These put open air between the driver and the outside world. Funnily enough, it gives headphones a much more ‘airy’ and open sound. It means they’re rubbish for noisy environments, though.

Our pick of this sort is the AKG Q701, partly because their price has halved since launch. At £249, their sound quality flattens any style headphone at the price, and virtually any closed-back pair too. Useless for the commute, but fantastic for movies and music at home.

Sony MDR-HW700

Surround sound headphones for movie lovers

Key features:
  • '9.1' surround sound
  • HDMI breakout box
  • Wireless
  • Review Price: £450
Think surround sound is the preserve of rubbish-sounding gaming headsets? Think again. Sony has come up with a great set of wireless headphones that can handle 9.1 surround audio.

To be clear, they don’t do this by packing a million drivers into the admittedly-large earcups. Instead, they have a dedicated breakout box that plugs into your console, AV receiver and TV and does the necessary processing.

There’s a lot of tech wizardry involved, then. However, it does work pretty well. The Sony MDR-HW700DS have a gigantic soundstage that successfully places elements of the sound all around you, rather than just in the usual stereo field. Just bear in mind that they’re no use for portable use. At all.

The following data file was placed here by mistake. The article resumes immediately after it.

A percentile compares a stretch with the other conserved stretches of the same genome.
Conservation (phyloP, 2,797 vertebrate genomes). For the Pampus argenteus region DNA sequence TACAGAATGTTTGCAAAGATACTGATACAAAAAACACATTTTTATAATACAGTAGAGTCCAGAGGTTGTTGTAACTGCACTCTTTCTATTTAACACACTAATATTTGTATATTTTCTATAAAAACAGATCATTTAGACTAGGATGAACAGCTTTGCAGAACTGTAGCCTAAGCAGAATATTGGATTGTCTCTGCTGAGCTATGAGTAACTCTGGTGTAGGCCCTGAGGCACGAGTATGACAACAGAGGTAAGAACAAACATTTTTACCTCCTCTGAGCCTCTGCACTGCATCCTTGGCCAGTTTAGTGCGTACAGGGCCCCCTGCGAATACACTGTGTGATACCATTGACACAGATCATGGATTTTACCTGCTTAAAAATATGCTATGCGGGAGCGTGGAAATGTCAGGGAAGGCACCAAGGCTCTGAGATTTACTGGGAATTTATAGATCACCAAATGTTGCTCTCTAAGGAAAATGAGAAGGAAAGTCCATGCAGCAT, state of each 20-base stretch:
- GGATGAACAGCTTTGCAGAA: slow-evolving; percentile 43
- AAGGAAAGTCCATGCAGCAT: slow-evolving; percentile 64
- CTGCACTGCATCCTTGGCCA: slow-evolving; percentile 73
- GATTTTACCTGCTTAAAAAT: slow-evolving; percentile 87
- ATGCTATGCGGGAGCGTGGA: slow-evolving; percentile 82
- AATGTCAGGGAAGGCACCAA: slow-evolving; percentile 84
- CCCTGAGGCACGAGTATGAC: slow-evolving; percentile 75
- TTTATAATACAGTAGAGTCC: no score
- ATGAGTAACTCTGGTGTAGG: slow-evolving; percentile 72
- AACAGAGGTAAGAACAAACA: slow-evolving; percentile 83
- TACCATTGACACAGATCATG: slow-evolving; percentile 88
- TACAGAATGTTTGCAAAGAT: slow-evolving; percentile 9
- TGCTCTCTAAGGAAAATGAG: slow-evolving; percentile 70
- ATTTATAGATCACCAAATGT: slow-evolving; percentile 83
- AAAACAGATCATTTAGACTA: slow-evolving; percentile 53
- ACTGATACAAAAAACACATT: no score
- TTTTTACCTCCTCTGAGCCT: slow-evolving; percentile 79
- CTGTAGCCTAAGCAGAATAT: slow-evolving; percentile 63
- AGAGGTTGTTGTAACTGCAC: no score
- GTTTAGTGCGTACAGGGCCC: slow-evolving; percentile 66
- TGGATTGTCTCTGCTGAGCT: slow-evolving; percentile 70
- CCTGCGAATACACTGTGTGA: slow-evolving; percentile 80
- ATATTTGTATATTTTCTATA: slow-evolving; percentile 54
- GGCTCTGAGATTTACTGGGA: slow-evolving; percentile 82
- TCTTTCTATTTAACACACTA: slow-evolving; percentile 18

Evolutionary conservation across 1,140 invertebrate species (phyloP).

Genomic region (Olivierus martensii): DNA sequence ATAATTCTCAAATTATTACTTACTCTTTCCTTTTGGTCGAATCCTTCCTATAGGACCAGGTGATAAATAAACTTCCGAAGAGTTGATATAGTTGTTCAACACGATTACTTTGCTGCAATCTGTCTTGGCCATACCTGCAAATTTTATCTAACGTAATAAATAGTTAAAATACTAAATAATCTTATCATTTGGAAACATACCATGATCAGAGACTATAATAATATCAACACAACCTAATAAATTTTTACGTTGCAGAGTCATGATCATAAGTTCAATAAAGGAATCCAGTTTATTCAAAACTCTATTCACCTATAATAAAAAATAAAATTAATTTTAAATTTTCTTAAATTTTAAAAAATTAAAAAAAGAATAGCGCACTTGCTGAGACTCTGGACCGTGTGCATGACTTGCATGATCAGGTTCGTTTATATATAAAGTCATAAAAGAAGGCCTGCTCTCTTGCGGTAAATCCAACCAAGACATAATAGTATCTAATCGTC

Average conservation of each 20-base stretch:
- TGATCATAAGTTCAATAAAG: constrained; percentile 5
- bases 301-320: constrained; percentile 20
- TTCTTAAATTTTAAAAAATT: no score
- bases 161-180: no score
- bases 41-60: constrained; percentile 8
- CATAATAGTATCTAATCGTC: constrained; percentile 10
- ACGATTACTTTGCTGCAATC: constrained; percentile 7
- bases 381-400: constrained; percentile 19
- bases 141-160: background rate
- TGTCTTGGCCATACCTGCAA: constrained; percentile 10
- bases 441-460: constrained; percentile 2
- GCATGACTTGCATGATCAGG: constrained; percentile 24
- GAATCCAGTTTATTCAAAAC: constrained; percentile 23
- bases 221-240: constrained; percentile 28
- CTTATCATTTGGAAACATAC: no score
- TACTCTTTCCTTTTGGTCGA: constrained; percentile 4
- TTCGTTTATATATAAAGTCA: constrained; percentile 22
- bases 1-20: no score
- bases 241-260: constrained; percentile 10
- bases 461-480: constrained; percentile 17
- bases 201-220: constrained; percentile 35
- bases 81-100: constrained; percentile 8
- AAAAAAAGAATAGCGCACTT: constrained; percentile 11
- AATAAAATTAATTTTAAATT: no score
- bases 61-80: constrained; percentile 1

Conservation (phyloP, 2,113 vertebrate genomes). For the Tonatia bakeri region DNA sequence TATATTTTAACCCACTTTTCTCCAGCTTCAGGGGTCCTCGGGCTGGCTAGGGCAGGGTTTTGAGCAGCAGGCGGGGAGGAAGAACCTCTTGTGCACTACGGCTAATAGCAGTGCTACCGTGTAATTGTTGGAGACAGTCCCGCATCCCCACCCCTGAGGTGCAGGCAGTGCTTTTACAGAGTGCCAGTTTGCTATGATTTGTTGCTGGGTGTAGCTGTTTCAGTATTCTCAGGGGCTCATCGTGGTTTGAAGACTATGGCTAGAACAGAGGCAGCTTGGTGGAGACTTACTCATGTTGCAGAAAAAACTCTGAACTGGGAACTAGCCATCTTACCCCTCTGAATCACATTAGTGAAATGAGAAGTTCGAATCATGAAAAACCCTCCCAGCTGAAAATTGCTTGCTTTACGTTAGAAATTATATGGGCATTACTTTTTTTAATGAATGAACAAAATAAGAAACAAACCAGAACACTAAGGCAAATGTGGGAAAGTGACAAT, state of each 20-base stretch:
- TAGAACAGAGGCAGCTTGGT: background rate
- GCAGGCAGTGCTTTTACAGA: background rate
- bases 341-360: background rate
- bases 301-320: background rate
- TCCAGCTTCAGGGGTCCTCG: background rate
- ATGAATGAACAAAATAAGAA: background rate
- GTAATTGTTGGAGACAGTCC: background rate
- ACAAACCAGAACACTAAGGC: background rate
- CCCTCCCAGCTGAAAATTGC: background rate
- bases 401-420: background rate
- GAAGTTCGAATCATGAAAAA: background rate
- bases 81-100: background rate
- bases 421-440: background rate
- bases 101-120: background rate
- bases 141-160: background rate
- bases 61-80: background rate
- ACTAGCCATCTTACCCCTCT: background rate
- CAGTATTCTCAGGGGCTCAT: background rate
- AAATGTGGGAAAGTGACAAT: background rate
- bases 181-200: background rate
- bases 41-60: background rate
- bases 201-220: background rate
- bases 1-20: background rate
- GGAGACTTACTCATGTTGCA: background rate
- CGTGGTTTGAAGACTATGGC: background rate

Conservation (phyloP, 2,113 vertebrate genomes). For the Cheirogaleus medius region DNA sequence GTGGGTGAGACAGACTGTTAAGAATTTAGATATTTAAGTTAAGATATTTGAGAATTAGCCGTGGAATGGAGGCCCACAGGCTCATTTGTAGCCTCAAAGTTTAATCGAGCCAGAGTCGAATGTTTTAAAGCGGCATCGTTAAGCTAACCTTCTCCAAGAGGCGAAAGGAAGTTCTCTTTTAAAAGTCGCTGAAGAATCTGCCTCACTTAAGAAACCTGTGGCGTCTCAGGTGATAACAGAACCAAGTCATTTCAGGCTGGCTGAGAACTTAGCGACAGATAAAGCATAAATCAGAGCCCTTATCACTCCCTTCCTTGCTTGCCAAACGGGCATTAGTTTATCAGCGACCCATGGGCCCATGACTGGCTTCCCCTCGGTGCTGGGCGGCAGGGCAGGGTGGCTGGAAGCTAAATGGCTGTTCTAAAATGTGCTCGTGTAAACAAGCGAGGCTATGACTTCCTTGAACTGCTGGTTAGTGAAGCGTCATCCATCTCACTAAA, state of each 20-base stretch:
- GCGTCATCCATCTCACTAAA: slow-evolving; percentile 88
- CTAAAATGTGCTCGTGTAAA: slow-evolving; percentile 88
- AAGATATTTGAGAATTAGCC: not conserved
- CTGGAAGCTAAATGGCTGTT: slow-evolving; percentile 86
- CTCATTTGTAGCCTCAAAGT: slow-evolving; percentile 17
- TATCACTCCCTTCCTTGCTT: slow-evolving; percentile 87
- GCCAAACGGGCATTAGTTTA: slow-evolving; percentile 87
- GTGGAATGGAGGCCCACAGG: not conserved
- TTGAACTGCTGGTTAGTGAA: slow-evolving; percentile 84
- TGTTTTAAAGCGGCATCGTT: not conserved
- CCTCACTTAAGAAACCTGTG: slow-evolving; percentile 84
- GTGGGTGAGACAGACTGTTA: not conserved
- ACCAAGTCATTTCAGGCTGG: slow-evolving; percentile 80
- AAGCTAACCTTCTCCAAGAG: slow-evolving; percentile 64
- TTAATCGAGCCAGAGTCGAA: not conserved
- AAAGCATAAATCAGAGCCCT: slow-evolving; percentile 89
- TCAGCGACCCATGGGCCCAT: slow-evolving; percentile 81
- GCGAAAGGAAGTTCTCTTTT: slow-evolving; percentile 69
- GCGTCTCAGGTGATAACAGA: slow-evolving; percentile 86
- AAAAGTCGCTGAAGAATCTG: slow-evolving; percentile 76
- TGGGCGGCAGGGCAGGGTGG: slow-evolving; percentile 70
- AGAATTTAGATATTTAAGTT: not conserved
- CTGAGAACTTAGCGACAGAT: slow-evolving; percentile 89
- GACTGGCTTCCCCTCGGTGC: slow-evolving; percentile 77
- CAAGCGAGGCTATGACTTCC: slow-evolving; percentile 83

Sennheiser HD 800

The money is no object headphones of choice

Key features:
  • Open design
  • Removable cable
  • 56mm driver
  • Review Price: $1,599
Want to spend megabucks on your headphones? There are lots of good options. And at this level it’s about what sort of sound you’ll appreciate most rather than necessarily ‘which is better’.

At the top of the must-audition list, though, are the classic Sennheiser HD 800. These are massive-sounding headphones, with the most intense micro-detail rendition you’ll hear in just about any headphone, anywhere.